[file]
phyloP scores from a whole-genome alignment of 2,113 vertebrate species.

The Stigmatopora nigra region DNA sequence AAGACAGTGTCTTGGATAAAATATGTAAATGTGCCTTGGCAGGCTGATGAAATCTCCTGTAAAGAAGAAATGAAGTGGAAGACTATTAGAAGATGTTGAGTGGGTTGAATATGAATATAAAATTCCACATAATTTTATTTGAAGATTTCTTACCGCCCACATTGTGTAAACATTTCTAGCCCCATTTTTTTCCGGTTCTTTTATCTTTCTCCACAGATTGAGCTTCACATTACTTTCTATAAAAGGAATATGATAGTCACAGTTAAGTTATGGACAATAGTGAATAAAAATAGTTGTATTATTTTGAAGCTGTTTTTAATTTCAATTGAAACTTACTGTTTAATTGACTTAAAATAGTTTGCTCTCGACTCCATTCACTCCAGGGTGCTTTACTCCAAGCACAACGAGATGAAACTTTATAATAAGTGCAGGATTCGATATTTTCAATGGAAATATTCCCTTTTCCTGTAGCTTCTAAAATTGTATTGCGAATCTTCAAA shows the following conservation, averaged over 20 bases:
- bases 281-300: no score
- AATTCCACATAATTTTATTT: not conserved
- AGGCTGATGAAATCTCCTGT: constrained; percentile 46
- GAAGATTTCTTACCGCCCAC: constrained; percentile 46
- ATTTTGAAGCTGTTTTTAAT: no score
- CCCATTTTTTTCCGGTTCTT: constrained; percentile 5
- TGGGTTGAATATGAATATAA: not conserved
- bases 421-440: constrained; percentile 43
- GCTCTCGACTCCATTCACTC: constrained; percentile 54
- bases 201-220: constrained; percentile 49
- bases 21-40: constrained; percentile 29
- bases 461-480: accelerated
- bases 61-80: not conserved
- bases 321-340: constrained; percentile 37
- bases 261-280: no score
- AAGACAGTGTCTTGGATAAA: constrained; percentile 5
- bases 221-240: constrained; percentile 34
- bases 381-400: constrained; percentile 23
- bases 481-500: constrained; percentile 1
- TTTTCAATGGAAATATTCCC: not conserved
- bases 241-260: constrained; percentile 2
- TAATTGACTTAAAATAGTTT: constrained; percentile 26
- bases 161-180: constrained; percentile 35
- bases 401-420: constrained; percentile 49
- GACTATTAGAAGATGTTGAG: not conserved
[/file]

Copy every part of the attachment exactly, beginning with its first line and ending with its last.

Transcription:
phyloP scores from a whole-genome alignment of 2,113 vertebrate species.

The Stigmatopora nigra region DNA sequence AAGACAGTGTCTTGGATAAAATATGTAAATGTGCCTTGGCAGGCTGATGAAATCTCCTGTAAAGAAGAAATGAAGTGGAAGACTATTAGAAGATGTTGAGTGGGTTGAATATGAATATAAAATTCCACATAATTTTATTTGAAGATTTCTTACCGCCCACATTGTGTAAACATTTCTAGCCCCATTTTTTTCCGGTTCTTTTATCTTTCTCCACAGATTGAGCTTCACATTACTTTCTATAAAAGGAATATGATAGTCACAGTTAAGTTATGGACAATAGTGAATAAAAATAGTTGTATTATTTTGAAGCTGTTTTTAATTTCAATTGAAACTTACTGTTTAATTGACTTAAAATAGTTTGCTCTCGACTCCATTCACTCCAGGGTGCTTTACTCCAAGCACAACGAGATGAAACTTTATAATAAGTGCAGGATTCGATATTTTCAATGGAAATATTCCCTTTTCCTGTAGCTTCTAAAATTGTATTGCGAATCTTCAAA shows the following conservation, averaged over 20 bases:
- bases 281-300: no score
- AATTCCACATAATTTTATTT: not conserved
- AGGCTGATGAAATCTCCTGT: constrained; percentile 46
- GAAGATTTCTTACCGCCCAC: constrained; percentile 46
- ATTTTGAAGCTGTTTTTAAT: no score
- CCCATTTTTTTCCGGTTCTT: constrained; percentile 5
- TGGGTTGAATATGAATATAA: not conserved
- bases 421-440: constrained; percentile 43
- GCTCTCGACTCCATTCACTC: constrained; percentile 54
- bases 201-220: constrained; percentile 49
- bases 21-40: constrained; percentile 29
- bases 461-480: accelerated
- bases 61-80: not conserved
- bases 321-340: constrained; percentile 37
- bases 261-280: no score
- AAGACAGTGTCTTGGATAAA: constrained; percentile 5
- bases 221-240: constrained; percentile 34
- bases 381-400: constrained; percentile 23
- bases 481-500: constrained; percentile 1
- TTTTCAATGGAAATATTCCC: not conserved
- bases 241-260: constrained; percentile 2
- TAATTGACTTAAAATAGTTT: constrained; percentile 26
- bases 161-180: constrained; percentile 35
- bases 401-420: constrained; percentile 49
- GACTATTAGAAGATGTTGAG: not conserved